Angry images of Pink Floyd’s Roger Waters, Nick Mason and David Gilmour splashed across magazines and newspapers this summer when music and the tech world collided. The legendary rock trio accused streaming service, Pandora, of “tricking artists” into “an unfair cut in pay.” Pandora responded by stating that the band had been given “misleading information.”
The Blame Game
The saga continues with Pandora placing the blame on a recording industry lobbying campaign, and bands like Pink Floyd are angry over low royalty payments. Are the days of the jet set rock star over?
Maybe. But, technology in its digital form is relatively new to the rock scene – a scene that had its golden age in records and demi-gods like Jim Morrison decades ago. The music industry is losing money with digital downloads and streaming services, and it’s trying desperately to fight back with a dull blade. There are two sides to this coin, though.
Musicians that move with the changing face of technology are surviving while bands that can’t cope are losing out.
How Jay Z utilizes tech in the music world
At the front of this new digital learning curve is Jay Z. The rapper and businessman recently struck a massive $20 million dollar deal with Samsung for exclusive rights to his new album ‘Magna Carta Holy Grail.’ The first million Samsung Galaxy users that downloaded the album on July 4th received all of Jay Z’s newest tracks for free. But this isn’t Jay Z’s first foray into tech.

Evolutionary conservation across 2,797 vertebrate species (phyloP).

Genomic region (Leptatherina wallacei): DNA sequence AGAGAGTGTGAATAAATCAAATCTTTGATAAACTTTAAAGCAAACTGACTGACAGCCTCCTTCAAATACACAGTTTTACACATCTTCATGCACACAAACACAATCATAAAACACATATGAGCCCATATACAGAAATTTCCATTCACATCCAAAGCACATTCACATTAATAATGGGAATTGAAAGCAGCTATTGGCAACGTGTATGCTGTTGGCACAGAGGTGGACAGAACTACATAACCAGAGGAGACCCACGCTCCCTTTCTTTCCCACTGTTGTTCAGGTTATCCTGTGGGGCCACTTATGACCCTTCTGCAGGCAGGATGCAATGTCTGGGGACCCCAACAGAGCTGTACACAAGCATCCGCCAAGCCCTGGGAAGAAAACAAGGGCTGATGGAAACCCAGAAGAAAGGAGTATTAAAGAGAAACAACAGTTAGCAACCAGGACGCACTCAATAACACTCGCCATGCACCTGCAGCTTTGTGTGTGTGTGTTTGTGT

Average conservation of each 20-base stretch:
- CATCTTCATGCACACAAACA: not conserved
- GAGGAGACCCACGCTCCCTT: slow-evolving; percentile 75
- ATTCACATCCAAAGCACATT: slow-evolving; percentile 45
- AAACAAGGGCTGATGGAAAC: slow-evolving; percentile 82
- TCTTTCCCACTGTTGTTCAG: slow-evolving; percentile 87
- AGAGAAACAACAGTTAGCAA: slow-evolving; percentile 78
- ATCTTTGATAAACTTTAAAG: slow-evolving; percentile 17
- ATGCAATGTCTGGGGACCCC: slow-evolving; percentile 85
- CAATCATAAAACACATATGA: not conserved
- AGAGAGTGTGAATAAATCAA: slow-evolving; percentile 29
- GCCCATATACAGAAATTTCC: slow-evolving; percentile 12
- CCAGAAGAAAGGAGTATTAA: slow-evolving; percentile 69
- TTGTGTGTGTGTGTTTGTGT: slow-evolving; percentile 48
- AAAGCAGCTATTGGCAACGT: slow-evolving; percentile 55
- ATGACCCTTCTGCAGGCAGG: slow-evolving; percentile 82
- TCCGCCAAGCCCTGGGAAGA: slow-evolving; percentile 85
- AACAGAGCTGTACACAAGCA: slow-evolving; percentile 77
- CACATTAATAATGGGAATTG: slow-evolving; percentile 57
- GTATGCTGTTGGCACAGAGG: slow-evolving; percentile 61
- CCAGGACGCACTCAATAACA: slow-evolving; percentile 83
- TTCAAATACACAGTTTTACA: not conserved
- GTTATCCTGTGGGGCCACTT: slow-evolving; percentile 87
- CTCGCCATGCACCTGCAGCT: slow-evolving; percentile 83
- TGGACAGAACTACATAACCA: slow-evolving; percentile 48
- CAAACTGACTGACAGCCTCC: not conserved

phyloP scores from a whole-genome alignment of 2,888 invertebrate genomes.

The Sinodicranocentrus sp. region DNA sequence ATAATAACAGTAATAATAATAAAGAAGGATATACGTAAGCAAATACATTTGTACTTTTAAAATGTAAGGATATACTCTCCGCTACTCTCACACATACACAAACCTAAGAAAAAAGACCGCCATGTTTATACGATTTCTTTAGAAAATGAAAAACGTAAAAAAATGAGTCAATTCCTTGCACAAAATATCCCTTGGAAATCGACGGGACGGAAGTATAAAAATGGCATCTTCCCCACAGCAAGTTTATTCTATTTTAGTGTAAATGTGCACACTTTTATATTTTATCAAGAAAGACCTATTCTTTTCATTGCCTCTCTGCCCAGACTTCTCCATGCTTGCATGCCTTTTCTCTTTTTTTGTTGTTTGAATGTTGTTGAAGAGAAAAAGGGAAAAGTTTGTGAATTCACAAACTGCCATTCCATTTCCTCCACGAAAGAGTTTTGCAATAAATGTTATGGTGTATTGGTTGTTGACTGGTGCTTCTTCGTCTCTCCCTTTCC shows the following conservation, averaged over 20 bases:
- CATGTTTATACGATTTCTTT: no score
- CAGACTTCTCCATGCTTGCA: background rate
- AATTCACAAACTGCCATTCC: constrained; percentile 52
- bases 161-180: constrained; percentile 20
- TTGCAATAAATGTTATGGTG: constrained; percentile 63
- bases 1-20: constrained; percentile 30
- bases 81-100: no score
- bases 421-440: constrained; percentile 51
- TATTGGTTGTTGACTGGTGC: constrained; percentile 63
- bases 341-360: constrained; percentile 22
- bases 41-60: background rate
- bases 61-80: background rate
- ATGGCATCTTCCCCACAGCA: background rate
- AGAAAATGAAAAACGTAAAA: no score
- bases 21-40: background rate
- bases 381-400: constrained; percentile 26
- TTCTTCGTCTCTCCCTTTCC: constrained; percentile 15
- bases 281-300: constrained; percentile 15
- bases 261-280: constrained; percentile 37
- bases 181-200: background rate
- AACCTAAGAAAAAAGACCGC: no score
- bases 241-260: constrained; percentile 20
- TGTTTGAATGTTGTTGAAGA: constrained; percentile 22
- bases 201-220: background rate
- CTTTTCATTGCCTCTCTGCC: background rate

His personal YouTube page currently has more than 360,000 subscribers. Providing an example of what happens when the music industry opens up to technology. Jay Z gets it right – so right that rapper Master P wants in on the same Samsung deal.
Apple wants a crack at the music industry
While no rappers have signed up to promote new albums via iPhone, Apple sees dollar signs in the music biz. The company is hoping to work things out between streaming services and music royalties with the company’s new iRadio. Presently, Apple is in talks with Sony Music (and others) in an effort to release iRadio in the near future.
If the company succeeds, Apple will happily fill the massive hole that Pandora is about to leave following artist arguments. Music and the tech world can co-exist but it takes an entrepreneurial mind like Jay Z’s to envision this rhythmic two-step.